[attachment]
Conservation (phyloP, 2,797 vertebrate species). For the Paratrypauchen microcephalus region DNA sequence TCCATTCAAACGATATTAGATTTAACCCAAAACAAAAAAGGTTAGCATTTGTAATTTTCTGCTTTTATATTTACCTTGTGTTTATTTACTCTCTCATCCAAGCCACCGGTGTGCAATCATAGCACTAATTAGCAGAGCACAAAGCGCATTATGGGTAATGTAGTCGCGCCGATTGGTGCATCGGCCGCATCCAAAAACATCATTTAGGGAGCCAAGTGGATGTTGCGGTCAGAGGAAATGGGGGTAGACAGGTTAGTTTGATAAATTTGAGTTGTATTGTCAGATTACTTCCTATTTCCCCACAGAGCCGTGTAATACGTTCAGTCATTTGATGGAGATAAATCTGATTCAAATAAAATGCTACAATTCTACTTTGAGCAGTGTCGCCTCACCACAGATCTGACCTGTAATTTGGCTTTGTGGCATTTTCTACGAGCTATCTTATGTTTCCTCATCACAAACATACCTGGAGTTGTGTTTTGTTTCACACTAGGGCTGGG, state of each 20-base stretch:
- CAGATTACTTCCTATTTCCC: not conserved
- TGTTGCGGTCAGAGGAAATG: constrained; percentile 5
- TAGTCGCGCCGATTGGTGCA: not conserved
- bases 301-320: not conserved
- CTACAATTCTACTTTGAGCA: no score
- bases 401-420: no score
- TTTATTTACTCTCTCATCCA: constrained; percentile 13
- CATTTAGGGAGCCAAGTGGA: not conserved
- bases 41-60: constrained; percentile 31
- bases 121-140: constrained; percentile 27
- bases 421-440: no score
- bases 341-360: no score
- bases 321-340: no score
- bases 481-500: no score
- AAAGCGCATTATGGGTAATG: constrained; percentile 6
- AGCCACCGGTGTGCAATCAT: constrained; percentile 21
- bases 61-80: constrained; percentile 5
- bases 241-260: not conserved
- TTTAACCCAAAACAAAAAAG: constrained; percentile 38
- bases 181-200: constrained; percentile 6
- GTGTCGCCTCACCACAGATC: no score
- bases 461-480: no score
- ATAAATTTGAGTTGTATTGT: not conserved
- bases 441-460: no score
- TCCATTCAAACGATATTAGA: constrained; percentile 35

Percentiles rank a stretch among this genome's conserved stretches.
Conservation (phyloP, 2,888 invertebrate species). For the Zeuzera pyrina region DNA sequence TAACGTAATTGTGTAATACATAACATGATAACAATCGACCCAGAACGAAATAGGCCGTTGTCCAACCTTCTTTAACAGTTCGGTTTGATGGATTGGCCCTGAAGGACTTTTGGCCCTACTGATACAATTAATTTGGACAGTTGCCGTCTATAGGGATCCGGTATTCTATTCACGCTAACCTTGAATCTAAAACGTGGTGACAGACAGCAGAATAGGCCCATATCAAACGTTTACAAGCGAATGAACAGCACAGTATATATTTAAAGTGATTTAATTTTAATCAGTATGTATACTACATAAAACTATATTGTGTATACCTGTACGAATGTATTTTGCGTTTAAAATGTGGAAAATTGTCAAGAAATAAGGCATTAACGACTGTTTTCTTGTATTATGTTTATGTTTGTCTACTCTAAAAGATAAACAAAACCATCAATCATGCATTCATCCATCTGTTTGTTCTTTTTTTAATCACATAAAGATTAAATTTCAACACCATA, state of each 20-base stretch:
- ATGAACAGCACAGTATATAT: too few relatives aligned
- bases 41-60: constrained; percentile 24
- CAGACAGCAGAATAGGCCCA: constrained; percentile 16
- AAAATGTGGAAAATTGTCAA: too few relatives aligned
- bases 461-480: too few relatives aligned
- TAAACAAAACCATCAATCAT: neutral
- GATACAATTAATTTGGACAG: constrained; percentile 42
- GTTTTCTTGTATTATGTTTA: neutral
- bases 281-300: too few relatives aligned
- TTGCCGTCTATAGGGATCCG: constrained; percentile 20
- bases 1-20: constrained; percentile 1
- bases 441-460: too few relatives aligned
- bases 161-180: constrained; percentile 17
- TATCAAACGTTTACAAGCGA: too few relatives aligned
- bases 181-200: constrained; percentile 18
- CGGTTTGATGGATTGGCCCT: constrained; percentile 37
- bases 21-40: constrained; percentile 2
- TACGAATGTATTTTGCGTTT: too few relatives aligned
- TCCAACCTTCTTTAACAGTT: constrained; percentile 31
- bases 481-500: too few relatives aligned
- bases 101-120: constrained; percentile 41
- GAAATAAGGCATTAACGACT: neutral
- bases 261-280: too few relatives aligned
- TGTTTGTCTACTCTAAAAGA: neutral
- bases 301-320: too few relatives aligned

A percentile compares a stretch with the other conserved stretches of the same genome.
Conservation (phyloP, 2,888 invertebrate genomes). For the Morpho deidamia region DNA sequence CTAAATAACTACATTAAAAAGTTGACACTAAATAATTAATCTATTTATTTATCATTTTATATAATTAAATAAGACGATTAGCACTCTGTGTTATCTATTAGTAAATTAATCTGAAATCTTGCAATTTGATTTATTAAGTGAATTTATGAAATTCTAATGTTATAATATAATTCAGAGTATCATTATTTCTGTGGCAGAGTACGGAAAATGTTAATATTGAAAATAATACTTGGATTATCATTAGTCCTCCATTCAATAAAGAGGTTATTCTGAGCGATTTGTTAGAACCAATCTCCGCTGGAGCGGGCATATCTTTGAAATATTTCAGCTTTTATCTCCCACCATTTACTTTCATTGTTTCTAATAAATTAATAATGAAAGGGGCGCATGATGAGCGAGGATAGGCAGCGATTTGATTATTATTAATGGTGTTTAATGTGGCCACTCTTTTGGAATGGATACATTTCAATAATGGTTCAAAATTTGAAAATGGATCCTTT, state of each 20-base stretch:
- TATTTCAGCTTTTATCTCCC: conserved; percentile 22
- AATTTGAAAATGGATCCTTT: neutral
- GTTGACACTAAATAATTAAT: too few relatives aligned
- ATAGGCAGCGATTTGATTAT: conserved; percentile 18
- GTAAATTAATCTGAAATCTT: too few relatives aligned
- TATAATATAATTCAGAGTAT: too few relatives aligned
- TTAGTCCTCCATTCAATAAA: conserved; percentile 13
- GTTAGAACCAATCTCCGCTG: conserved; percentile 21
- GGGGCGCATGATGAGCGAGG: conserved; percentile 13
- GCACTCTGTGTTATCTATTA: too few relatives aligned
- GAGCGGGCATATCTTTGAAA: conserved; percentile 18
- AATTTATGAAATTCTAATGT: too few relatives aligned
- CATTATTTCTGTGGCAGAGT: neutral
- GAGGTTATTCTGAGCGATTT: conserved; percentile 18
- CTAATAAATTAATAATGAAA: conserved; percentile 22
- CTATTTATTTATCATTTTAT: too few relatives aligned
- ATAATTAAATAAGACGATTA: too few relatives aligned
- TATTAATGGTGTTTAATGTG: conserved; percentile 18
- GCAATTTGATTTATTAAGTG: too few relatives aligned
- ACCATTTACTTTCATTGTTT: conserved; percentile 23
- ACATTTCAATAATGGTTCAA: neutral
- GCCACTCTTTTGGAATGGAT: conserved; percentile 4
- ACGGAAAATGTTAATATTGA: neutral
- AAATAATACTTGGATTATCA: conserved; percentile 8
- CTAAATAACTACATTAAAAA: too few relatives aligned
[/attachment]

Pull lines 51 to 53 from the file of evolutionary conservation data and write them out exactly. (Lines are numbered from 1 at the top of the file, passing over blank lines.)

- bases 261-280: too few relatives aligned
- TGTTTGTCTACTCTAAAAGA: neutral
- bases 301-320: too few relatives aligned